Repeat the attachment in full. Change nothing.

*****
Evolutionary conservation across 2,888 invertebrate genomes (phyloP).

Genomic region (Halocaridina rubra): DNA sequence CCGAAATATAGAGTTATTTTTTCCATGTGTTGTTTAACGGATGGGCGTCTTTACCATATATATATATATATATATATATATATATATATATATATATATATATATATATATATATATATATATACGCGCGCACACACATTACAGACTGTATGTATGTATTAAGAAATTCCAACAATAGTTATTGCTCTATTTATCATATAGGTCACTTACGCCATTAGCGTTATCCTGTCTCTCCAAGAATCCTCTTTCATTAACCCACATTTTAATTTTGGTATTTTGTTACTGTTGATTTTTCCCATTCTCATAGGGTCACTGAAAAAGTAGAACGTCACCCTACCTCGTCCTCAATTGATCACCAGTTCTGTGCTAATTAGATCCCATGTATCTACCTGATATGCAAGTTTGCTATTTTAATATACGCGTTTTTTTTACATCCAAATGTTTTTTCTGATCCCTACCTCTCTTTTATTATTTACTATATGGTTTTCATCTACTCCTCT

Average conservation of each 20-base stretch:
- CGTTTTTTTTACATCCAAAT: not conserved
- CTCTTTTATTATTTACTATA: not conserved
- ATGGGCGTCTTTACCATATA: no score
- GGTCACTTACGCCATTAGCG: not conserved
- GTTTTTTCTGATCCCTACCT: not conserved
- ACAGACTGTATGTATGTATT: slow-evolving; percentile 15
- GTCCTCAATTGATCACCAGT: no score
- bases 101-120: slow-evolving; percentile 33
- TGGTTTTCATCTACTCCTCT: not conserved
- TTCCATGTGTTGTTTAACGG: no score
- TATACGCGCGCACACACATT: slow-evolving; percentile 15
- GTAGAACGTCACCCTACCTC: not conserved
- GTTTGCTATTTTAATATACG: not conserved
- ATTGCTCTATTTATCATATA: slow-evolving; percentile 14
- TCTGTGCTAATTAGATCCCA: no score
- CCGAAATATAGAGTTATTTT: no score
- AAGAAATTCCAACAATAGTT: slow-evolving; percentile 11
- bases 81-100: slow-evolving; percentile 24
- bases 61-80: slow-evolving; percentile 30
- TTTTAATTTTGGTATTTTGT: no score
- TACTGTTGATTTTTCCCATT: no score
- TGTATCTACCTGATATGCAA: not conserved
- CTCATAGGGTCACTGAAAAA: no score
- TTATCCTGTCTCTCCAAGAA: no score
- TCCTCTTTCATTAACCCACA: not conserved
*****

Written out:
Evolutionary conservation across 2,888 invertebrate genomes (phyloP).

Genomic region (Halocaridina rubra): DNA sequence CCGAAATATAGAGTTATTTTTTCCATGTGTTGTTTAACGGATGGGCGTCTTTACCATATATATATATATATATATATATATATATATATATATATATATATATATATATATATATATATATATACGCGCGCACACACATTACAGACTGTATGTATGTATTAAGAAATTCCAACAATAGTTATTGCTCTATTTATCATATAGGTCACTTACGCCATTAGCGTTATCCTGTCTCTCCAAGAATCCTCTTTCATTAACCCACATTTTAATTTTGGTATTTTGTTACTGTTGATTTTTCCCATTCTCATAGGGTCACTGAAAAAGTAGAACGTCACCCTACCTCGTCCTCAATTGATCACCAGTTCTGTGCTAATTAGATCCCATGTATCTACCTGATATGCAAGTTTGCTATTTTAATATACGCGTTTTTTTTACATCCAAATGTTTTTTCTGATCCCTACCTCTCTTTTATTATTTACTATATGGTTTTCATCTACTCCTCT

Average conservation of each 20-base stretch:
- CGTTTTTTTTACATCCAAAT: not conserved
- CTCTTTTATTATTTACTATA: not conserved
- ATGGGCGTCTTTACCATATA: no score
- GGTCACTTACGCCATTAGCG: not conserved
- GTTTTTTCTGATCCCTACCT: not conserved
- ACAGACTGTATGTATGTATT: slow-evolving; percentile 15
- GTCCTCAATTGATCACCAGT: no score
- bases 101-120: slow-evolving; percentile 33
- TGGTTTTCATCTACTCCTCT: not conserved
- TTCCATGTGTTGTTTAACGG: no score
- TATACGCGCGCACACACATT: slow-evolving; percentile 15
- GTAGAACGTCACCCTACCTC: not conserved
- GTTTGCTATTTTAATATACG: not conserved
- ATTGCTCTATTTATCATATA: slow-evolving; percentile 14
- TCTGTGCTAATTAGATCCCA: no score
- CCGAAATATAGAGTTATTTT: no score
- AAGAAATTCCAACAATAGTT: slow-evolving; percentile 11
- bases 81-100: slow-evolving; percentile 24
- bases 61-80: slow-evolving; percentile 30
- TTTTAATTTTGGTATTTTGT: no score
- TACTGTTGATTTTTCCCATT: no score
- TGTATCTACCTGATATGCAA: not conserved
- CTCATAGGGTCACTGAAAAA: no score
- TTATCCTGTCTCTCCAAGAA: no score
- TCCTCTTTCATTAACCCACA: not conserved